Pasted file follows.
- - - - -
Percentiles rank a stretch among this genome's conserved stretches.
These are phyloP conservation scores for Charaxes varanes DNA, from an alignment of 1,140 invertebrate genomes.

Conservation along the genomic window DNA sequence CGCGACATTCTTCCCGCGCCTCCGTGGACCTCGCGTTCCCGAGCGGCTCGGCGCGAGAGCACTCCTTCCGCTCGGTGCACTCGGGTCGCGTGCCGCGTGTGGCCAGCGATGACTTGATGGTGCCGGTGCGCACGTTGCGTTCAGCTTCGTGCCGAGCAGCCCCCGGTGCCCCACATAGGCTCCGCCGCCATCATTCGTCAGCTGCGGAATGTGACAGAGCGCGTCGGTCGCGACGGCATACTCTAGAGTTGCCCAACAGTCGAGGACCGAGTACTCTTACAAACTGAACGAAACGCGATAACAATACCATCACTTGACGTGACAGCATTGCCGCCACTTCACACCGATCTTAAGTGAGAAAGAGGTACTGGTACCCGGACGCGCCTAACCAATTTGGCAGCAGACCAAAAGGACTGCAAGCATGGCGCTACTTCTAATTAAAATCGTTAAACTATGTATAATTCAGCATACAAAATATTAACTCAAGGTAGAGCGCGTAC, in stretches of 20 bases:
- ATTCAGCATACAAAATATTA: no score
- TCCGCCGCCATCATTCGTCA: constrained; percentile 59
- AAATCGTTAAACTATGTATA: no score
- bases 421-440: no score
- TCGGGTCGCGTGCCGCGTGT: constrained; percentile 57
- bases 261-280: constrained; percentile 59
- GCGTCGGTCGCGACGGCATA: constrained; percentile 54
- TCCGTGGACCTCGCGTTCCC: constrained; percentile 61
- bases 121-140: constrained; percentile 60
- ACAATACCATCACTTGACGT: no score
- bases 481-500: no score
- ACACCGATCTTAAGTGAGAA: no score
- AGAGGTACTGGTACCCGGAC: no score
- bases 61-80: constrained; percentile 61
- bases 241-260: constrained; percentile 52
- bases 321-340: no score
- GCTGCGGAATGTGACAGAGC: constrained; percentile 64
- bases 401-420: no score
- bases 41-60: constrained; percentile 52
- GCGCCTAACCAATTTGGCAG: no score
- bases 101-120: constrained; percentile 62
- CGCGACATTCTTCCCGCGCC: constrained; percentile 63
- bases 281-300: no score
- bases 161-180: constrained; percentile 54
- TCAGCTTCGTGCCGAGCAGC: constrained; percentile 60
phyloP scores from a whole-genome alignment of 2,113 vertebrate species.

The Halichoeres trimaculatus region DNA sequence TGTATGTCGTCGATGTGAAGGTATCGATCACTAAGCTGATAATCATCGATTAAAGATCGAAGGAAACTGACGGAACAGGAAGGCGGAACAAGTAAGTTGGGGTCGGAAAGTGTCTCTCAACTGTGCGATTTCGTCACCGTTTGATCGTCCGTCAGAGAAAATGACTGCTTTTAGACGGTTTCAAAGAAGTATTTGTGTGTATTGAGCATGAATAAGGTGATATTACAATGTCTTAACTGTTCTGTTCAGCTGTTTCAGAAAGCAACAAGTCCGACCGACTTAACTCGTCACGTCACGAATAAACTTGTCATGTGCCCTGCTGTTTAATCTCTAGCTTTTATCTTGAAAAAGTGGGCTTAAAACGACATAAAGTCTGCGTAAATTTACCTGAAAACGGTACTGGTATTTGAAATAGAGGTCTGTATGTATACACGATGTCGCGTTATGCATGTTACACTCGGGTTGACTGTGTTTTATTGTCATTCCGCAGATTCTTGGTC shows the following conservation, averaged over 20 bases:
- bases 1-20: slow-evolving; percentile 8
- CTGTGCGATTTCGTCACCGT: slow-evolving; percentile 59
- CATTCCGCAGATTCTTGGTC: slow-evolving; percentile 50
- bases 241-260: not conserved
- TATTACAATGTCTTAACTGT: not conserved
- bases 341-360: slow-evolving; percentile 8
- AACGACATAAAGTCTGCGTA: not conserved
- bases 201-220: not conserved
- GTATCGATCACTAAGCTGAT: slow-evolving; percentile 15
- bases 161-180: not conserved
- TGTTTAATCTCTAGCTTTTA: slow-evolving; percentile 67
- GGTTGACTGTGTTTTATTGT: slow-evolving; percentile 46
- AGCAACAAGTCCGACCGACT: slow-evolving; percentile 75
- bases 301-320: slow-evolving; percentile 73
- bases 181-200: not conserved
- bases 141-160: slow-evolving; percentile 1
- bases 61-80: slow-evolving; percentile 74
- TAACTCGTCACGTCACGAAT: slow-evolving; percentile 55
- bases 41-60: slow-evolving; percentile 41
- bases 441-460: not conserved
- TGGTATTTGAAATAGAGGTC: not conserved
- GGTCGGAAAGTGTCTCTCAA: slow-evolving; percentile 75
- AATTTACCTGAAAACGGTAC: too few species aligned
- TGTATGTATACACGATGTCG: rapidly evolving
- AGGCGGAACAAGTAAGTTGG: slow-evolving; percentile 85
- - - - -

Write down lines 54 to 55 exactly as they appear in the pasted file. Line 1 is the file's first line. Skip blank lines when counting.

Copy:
- TGTATGTATACACGATGTCG: rapidly evolving
- AGGCGGAACAAGTAAGTTGG: slow-evolving; percentile 85